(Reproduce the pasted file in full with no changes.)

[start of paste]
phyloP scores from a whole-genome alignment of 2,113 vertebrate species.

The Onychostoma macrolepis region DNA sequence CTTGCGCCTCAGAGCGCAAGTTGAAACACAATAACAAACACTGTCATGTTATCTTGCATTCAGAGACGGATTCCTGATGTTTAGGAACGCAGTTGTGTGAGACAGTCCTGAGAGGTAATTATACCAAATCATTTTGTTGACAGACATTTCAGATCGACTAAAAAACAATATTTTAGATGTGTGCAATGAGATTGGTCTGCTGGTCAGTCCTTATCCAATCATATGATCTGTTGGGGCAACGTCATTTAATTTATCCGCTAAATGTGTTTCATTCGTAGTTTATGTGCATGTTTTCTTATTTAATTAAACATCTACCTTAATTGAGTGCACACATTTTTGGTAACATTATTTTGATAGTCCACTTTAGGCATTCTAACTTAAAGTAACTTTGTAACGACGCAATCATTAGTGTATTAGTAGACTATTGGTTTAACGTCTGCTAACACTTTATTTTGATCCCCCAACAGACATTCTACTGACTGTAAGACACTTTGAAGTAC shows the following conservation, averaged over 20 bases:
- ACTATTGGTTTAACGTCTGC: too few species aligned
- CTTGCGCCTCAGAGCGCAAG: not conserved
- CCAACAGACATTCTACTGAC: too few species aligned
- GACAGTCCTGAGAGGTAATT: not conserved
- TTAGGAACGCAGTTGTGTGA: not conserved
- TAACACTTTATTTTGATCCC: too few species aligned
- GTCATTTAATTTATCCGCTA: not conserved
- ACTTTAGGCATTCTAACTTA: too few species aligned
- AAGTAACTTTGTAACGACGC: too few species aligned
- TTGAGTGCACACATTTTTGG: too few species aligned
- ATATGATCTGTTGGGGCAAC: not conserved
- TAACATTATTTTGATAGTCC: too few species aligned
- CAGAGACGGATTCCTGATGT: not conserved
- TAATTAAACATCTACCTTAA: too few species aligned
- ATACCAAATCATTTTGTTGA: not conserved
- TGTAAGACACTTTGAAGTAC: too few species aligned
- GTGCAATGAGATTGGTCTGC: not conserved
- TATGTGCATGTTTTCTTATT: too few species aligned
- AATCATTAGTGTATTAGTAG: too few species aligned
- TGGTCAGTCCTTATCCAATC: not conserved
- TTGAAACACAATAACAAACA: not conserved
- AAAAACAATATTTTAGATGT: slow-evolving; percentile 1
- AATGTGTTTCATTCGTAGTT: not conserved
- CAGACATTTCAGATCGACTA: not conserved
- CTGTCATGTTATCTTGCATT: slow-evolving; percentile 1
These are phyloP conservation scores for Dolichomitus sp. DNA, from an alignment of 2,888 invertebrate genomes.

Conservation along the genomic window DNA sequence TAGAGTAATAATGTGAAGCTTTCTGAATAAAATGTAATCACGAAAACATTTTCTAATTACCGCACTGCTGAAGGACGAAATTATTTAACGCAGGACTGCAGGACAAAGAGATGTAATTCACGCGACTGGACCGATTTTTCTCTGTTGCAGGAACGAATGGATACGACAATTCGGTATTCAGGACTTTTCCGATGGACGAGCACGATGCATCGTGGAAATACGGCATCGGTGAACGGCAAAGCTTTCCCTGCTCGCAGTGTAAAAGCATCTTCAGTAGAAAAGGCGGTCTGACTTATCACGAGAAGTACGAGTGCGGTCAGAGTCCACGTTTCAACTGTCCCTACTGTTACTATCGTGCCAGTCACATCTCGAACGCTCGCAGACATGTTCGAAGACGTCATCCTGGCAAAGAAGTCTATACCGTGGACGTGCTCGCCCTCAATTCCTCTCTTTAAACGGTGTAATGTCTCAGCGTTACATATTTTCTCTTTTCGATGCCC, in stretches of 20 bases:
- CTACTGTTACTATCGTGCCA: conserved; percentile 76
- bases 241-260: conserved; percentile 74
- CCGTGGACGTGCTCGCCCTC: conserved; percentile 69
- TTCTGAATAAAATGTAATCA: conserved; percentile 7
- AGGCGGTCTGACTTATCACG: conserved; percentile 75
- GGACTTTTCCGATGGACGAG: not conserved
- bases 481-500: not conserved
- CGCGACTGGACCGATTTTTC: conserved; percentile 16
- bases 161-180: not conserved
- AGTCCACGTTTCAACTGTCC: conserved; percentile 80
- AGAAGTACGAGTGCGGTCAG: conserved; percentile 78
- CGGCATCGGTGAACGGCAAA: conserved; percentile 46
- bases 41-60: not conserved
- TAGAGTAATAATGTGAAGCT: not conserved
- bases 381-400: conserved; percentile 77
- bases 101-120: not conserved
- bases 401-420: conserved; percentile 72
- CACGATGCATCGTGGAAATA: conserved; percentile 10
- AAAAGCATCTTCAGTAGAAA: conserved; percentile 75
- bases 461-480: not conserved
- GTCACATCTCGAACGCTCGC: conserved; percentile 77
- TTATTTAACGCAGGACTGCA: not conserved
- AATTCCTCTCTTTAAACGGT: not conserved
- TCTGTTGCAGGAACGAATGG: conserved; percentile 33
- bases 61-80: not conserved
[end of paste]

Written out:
phyloP scores from a whole-genome alignment of 2,113 vertebrate species.

The Onychostoma macrolepis region DNA sequence CTTGCGCCTCAGAGCGCAAGTTGAAACACAATAACAAACACTGTCATGTTATCTTGCATTCAGAGACGGATTCCTGATGTTTAGGAACGCAGTTGTGTGAGACAGTCCTGAGAGGTAATTATACCAAATCATTTTGTTGACAGACATTTCAGATCGACTAAAAAACAATATTTTAGATGTGTGCAATGAGATTGGTCTGCTGGTCAGTCCTTATCCAATCATATGATCTGTTGGGGCAACGTCATTTAATTTATCCGCTAAATGTGTTTCATTCGTAGTTTATGTGCATGTTTTCTTATTTAATTAAACATCTACCTTAATTGAGTGCACACATTTTTGGTAACATTATTTTGATAGTCCACTTTAGGCATTCTAACTTAAAGTAACTTTGTAACGACGCAATCATTAGTGTATTAGTAGACTATTGGTTTAACGTCTGCTAACACTTTATTTTGATCCCCCAACAGACATTCTACTGACTGTAAGACACTTTGAAGTAC shows the following conservation, averaged over 20 bases:
- ACTATTGGTTTAACGTCTGC: too few species aligned
- CTTGCGCCTCAGAGCGCAAG: not conserved
- CCAACAGACATTCTACTGAC: too few species aligned
- GACAGTCCTGAGAGGTAATT: not conserved
- TTAGGAACGCAGTTGTGTGA: not conserved
- TAACACTTTATTTTGATCCC: too few species aligned
- GTCATTTAATTTATCCGCTA: not conserved
- ACTTTAGGCATTCTAACTTA: too few species aligned
- AAGTAACTTTGTAACGACGC: too few species aligned
- TTGAGTGCACACATTTTTGG: too few species aligned
- ATATGATCTGTTGGGGCAAC: not conserved
- TAACATTATTTTGATAGTCC: too few species aligned
- CAGAGACGGATTCCTGATGT: not conserved
- TAATTAAACATCTACCTTAA: too few species aligned
- ATACCAAATCATTTTGTTGA: not conserved
- TGTAAGACACTTTGAAGTAC: too few species aligned
- GTGCAATGAGATTGGTCTGC: not conserved
- TATGTGCATGTTTTCTTATT: too few species aligned
- AATCATTAGTGTATTAGTAG: too few species aligned
- TGGTCAGTCCTTATCCAATC: not conserved
- TTGAAACACAATAACAAACA: not conserved
- AAAAACAATATTTTAGATGT: slow-evolving; percentile 1
- AATGTGTTTCATTCGTAGTT: not conserved
- CAGACATTTCAGATCGACTA: not conserved
- CTGTCATGTTATCTTGCATT: slow-evolving; percentile 1
These are phyloP conservation scores for Dolichomitus sp. DNA, from an alignment of 2,888 invertebrate genomes.

Conservation along the genomic window DNA sequence TAGAGTAATAATGTGAAGCTTTCTGAATAAAATGTAATCACGAAAACATTTTCTAATTACCGCACTGCTGAAGGACGAAATTATTTAACGCAGGACTGCAGGACAAAGAGATGTAATTCACGCGACTGGACCGATTTTTCTCTGTTGCAGGAACGAATGGATACGACAATTCGGTATTCAGGACTTTTCCGATGGACGAGCACGATGCATCGTGGAAATACGGCATCGGTGAACGGCAAAGCTTTCCCTGCTCGCAGTGTAAAAGCATCTTCAGTAGAAAAGGCGGTCTGACTTATCACGAGAAGTACGAGTGCGGTCAGAGTCCACGTTTCAACTGTCCCTACTGTTACTATCGTGCCAGTCACATCTCGAACGCTCGCAGACATGTTCGAAGACGTCATCCTGGCAAAGAAGTCTATACCGTGGACGTGCTCGCCCTCAATTCCTCTCTTTAAACGGTGTAATGTCTCAGCGTTACATATTTTCTCTTTTCGATGCCC, in stretches of 20 bases:
- CTACTGTTACTATCGTGCCA: conserved; percentile 76
- bases 241-260: conserved; percentile 74
- CCGTGGACGTGCTCGCCCTC: conserved; percentile 69
- TTCTGAATAAAATGTAATCA: conserved; percentile 7
- AGGCGGTCTGACTTATCACG: conserved; percentile 75
- GGACTTTTCCGATGGACGAG: not conserved
- bases 481-500: not conserved
- CGCGACTGGACCGATTTTTC: conserved; percentile 16
- bases 161-180: not conserved
- AGTCCACGTTTCAACTGTCC: conserved; percentile 80
- AGAAGTACGAGTGCGGTCAG: conserved; percentile 78
- CGGCATCGGTGAACGGCAAA: conserved; percentile 46
- bases 41-60: not conserved
- TAGAGTAATAATGTGAAGCT: not conserved
- bases 381-400: conserved; percentile 77
- bases 101-120: not conserved
- bases 401-420: conserved; percentile 72
- CACGATGCATCGTGGAAATA: conserved; percentile 10
- AAAAGCATCTTCAGTAGAAA: conserved; percentile 75
- bases 461-480: not conserved
- GTCACATCTCGAACGCTCGC: conserved; percentile 77
- TTATTTAACGCAGGACTGCA: not conserved
- AATTCCTCTCTTTAAACGGT: not conserved
- TCTGTTGCAGGAACGAATGG: conserved; percentile 33
- bases 61-80: not conserved